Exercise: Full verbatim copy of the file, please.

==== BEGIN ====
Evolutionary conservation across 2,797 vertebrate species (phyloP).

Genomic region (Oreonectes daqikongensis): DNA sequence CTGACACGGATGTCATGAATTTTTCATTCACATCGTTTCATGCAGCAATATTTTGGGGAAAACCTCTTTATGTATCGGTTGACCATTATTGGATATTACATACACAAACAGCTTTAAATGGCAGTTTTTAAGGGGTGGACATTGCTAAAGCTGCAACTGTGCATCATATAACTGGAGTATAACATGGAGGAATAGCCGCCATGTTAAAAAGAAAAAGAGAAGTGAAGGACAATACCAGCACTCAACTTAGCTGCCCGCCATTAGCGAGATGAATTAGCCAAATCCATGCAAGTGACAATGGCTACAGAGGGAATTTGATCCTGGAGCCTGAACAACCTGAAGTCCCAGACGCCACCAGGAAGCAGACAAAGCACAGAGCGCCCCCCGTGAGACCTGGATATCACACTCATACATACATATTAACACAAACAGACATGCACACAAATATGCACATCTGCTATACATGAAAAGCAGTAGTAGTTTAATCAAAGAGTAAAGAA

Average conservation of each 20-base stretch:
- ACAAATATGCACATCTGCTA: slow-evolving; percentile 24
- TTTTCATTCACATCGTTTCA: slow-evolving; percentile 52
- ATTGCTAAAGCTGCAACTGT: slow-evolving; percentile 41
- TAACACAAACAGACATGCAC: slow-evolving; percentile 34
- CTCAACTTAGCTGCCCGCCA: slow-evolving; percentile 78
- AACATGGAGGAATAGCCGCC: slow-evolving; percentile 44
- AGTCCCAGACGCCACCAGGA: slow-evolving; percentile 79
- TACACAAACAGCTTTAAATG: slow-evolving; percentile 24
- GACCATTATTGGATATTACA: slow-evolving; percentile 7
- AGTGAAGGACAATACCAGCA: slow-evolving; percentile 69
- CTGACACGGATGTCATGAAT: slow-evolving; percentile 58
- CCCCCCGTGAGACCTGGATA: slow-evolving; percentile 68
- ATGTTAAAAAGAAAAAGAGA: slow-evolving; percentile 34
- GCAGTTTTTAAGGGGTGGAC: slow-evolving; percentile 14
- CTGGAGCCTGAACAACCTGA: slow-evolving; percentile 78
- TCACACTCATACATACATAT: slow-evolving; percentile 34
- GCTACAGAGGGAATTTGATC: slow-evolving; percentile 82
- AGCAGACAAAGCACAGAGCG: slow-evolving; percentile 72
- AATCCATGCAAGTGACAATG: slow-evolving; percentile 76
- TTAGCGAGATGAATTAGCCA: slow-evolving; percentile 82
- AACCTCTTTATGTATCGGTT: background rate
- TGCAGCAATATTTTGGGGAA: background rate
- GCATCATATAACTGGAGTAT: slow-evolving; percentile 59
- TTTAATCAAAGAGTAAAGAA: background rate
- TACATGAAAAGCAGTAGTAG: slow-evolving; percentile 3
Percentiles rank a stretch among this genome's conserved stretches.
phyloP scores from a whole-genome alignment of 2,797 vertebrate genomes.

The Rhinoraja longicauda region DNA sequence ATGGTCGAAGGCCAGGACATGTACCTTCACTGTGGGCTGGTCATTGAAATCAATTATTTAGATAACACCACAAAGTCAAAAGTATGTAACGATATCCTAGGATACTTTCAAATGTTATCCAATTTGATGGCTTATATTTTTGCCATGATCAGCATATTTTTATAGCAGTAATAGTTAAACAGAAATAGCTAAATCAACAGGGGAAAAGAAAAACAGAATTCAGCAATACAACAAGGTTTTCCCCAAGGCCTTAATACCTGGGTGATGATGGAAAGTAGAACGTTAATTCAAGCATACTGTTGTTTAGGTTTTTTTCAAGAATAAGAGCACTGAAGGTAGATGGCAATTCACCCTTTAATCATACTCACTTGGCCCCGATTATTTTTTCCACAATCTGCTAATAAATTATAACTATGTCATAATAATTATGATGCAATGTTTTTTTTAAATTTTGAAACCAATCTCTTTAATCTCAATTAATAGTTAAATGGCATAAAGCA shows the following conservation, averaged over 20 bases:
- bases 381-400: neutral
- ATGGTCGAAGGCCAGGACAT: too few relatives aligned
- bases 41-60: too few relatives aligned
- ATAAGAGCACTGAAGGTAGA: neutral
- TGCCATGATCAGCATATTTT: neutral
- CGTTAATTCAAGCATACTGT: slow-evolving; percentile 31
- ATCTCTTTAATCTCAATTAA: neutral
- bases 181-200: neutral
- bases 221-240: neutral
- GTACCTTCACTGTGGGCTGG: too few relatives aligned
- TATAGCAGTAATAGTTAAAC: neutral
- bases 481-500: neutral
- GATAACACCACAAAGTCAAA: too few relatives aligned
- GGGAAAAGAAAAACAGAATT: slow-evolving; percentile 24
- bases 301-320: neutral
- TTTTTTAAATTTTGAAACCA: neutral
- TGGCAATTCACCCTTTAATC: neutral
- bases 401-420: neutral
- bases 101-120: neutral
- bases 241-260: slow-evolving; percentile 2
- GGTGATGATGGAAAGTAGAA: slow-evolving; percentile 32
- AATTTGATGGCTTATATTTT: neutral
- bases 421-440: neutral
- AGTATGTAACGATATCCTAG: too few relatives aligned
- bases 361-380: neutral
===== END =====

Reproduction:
Evolutionary conservation across 2,797 vertebrate species (phyloP).

Genomic region (Oreonectes daqikongensis): DNA sequence CTGACACGGATGTCATGAATTTTTCATTCACATCGTTTCATGCAGCAATATTTTGGGGAAAACCTCTTTATGTATCGGTTGACCATTATTGGATATTACATACACAAACAGCTTTAAATGGCAGTTTTTAAGGGGTGGACATTGCTAAAGCTGCAACTGTGCATCATATAACTGGAGTATAACATGGAGGAATAGCCGCCATGTTAAAAAGAAAAAGAGAAGTGAAGGACAATACCAGCACTCAACTTAGCTGCCCGCCATTAGCGAGATGAATTAGCCAAATCCATGCAAGTGACAATGGCTACAGAGGGAATTTGATCCTGGAGCCTGAACAACCTGAAGTCCCAGACGCCACCAGGAAGCAGACAAAGCACAGAGCGCCCCCCGTGAGACCTGGATATCACACTCATACATACATATTAACACAAACAGACATGCACACAAATATGCACATCTGCTATACATGAAAAGCAGTAGTAGTTTAATCAAAGAGTAAAGAA

Average conservation of each 20-base stretch:
- ACAAATATGCACATCTGCTA: slow-evolving; percentile 24
- TTTTCATTCACATCGTTTCA: slow-evolving; percentile 52
- ATTGCTAAAGCTGCAACTGT: slow-evolving; percentile 41
- TAACACAAACAGACATGCAC: slow-evolving; percentile 34
- CTCAACTTAGCTGCCCGCCA: slow-evolving; percentile 78
- AACATGGAGGAATAGCCGCC: slow-evolving; percentile 44
- AGTCCCAGACGCCACCAGGA: slow-evolving; percentile 79
- TACACAAACAGCTTTAAATG: slow-evolving; percentile 24
- GACCATTATTGGATATTACA: slow-evolving; percentile 7
- AGTGAAGGACAATACCAGCA: slow-evolving; percentile 69
- CTGACACGGATGTCATGAAT: slow-evolving; percentile 58
- CCCCCCGTGAGACCTGGATA: slow-evolving; percentile 68
- ATGTTAAAAAGAAAAAGAGA: slow-evolving; percentile 34
- GCAGTTTTTAAGGGGTGGAC: slow-evolving; percentile 14
- CTGGAGCCTGAACAACCTGA: slow-evolving; percentile 78
- TCACACTCATACATACATAT: slow-evolving; percentile 34
- GCTACAGAGGGAATTTGATC: slow-evolving; percentile 82
- AGCAGACAAAGCACAGAGCG: slow-evolving; percentile 72
- AATCCATGCAAGTGACAATG: slow-evolving; percentile 76
- TTAGCGAGATGAATTAGCCA: slow-evolving; percentile 82
- AACCTCTTTATGTATCGGTT: background rate
- TGCAGCAATATTTTGGGGAA: background rate
- GCATCATATAACTGGAGTAT: slow-evolving; percentile 59
- TTTAATCAAAGAGTAAAGAA: background rate
- TACATGAAAAGCAGTAGTAG: slow-evolving; percentile 3
Percentiles rank a stretch among this genome's conserved stretches.
phyloP scores from a whole-genome alignment of 2,797 vertebrate genomes.

The Rhinoraja longicauda region DNA sequence ATGGTCGAAGGCCAGGACATGTACCTTCACTGTGGGCTGGTCATTGAAATCAATTATTTAGATAACACCACAAAGTCAAAAGTATGTAACGATATCCTAGGATACTTTCAAATGTTATCCAATTTGATGGCTTATATTTTTGCCATGATCAGCATATTTTTATAGCAGTAATAGTTAAACAGAAATAGCTAAATCAACAGGGGAAAAGAAAAACAGAATTCAGCAATACAACAAGGTTTTCCCCAAGGCCTTAATACCTGGGTGATGATGGAAAGTAGAACGTTAATTCAAGCATACTGTTGTTTAGGTTTTTTTCAAGAATAAGAGCACTGAAGGTAGATGGCAATTCACCCTTTAATCATACTCACTTGGCCCCGATTATTTTTTCCACAATCTGCTAATAAATTATAACTATGTCATAATAATTATGATGCAATGTTTTTTTTAAATTTTGAAACCAATCTCTTTAATCTCAATTAATAGTTAAATGGCATAAAGCA shows the following conservation, averaged over 20 bases:
- bases 381-400: neutral
- ATGGTCGAAGGCCAGGACAT: too few relatives aligned
- bases 41-60: too few relatives aligned
- ATAAGAGCACTGAAGGTAGA: neutral
- TGCCATGATCAGCATATTTT: neutral
- CGTTAATTCAAGCATACTGT: slow-evolving; percentile 31
- ATCTCTTTAATCTCAATTAA: neutral
- bases 181-200: neutral
- bases 221-240: neutral
- GTACCTTCACTGTGGGCTGG: too few relatives aligned
- TATAGCAGTAATAGTTAAAC: neutral
- bases 481-500: neutral
- GATAACACCACAAAGTCAAA: too few relatives aligned
- GGGAAAAGAAAAACAGAATT: slow-evolving; percentile 24
- bases 301-320: neutral
- TTTTTTAAATTTTGAAACCA: neutral
- TGGCAATTCACCCTTTAATC: neutral
- bases 401-420: neutral
- bases 101-120: neutral
- bases 241-260: slow-evolving; percentile 2
- GGTGATGATGGAAAGTAGAA: slow-evolving; percentile 32
- AATTTGATGGCTTATATTTT: neutral
- bases 421-440: neutral
- AGTATGTAACGATATCCTAG: too few relatives aligned
- bases 361-380: neutral